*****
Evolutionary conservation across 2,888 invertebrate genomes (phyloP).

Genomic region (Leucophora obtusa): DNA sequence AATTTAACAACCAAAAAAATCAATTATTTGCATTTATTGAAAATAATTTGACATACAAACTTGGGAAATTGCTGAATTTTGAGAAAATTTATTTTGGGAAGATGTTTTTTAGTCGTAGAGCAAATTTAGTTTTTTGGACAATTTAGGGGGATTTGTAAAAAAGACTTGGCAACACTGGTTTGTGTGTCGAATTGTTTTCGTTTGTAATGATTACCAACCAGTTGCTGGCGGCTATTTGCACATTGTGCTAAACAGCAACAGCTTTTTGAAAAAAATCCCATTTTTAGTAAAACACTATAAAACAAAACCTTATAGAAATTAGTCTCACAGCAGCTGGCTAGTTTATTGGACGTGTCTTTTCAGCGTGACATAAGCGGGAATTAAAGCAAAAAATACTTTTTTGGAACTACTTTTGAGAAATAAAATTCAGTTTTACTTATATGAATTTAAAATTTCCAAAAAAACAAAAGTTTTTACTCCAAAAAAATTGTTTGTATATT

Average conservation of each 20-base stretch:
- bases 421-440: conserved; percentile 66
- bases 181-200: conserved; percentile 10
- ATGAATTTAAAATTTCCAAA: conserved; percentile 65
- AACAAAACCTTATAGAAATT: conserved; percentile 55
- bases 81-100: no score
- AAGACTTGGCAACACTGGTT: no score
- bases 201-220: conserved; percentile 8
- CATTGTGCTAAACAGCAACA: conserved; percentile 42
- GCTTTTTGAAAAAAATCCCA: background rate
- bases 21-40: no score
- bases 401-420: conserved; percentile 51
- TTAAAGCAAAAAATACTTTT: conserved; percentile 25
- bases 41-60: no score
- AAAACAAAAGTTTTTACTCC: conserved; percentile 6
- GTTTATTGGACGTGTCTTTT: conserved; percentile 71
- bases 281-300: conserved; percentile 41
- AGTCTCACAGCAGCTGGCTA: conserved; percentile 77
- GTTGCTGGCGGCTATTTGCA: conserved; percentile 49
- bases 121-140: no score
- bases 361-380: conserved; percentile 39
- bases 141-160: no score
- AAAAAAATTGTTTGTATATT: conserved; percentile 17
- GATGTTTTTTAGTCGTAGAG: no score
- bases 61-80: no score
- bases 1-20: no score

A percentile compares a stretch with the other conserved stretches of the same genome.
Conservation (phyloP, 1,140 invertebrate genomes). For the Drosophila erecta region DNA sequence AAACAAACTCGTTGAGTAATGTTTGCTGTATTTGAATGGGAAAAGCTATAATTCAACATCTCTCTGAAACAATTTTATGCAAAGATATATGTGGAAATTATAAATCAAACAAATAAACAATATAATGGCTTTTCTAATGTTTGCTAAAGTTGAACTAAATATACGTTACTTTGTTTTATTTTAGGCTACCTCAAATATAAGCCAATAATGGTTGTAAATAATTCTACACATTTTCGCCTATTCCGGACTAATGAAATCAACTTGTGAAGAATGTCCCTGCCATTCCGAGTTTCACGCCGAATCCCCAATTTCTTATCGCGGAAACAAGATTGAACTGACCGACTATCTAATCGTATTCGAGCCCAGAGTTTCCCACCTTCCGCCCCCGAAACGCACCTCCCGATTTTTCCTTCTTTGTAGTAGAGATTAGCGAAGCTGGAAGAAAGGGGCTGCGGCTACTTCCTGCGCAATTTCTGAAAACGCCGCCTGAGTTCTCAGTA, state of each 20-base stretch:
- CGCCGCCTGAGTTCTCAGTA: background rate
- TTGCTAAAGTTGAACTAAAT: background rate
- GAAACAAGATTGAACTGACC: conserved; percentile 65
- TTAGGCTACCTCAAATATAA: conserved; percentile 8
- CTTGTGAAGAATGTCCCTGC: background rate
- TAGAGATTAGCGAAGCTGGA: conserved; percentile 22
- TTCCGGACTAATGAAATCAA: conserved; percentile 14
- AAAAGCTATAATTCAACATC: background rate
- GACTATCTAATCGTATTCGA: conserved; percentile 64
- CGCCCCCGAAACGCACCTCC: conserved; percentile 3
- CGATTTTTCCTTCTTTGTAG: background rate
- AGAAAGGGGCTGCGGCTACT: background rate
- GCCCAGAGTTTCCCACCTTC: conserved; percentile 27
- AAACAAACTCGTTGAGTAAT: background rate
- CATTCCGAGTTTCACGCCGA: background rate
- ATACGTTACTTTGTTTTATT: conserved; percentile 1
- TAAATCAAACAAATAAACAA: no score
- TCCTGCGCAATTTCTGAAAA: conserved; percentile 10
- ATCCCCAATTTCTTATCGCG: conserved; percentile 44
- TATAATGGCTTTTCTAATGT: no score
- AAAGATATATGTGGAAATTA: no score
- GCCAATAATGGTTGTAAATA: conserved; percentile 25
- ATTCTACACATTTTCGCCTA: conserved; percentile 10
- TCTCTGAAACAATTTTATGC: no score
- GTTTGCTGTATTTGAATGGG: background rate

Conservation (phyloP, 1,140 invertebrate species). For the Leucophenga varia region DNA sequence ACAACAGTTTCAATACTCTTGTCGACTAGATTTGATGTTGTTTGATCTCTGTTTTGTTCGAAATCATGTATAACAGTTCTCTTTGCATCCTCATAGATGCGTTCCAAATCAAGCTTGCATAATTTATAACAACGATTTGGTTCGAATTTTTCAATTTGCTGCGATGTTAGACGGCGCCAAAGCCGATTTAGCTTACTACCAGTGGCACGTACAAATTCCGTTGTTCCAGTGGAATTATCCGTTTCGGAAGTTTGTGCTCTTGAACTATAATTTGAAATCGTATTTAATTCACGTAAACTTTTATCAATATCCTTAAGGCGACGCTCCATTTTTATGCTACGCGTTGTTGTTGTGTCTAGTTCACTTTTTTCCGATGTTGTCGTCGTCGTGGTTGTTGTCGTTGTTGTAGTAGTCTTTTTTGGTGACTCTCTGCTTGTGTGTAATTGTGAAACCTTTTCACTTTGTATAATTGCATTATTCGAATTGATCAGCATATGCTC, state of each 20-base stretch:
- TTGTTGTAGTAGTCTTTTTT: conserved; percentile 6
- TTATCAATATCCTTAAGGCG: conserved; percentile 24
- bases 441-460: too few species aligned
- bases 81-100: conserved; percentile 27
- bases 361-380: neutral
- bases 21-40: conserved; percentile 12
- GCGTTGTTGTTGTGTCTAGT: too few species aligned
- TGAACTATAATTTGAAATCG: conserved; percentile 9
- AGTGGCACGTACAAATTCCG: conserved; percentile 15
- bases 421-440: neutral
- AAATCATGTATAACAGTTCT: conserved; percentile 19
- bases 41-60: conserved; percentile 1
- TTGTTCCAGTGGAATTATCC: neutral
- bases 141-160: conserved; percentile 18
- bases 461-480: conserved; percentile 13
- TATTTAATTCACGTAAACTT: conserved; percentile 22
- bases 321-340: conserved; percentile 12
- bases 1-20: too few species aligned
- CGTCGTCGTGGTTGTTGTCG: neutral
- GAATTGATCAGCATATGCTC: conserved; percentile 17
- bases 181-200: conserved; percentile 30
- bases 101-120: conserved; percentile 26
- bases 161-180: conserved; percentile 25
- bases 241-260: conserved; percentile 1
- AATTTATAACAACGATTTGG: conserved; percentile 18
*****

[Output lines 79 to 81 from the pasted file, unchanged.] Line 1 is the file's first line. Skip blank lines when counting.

- bases 161-180: conserved; percentile 25
- bases 241-260: conserved; percentile 1
- AATTTATAACAACGATTTGG: conserved; percentile 18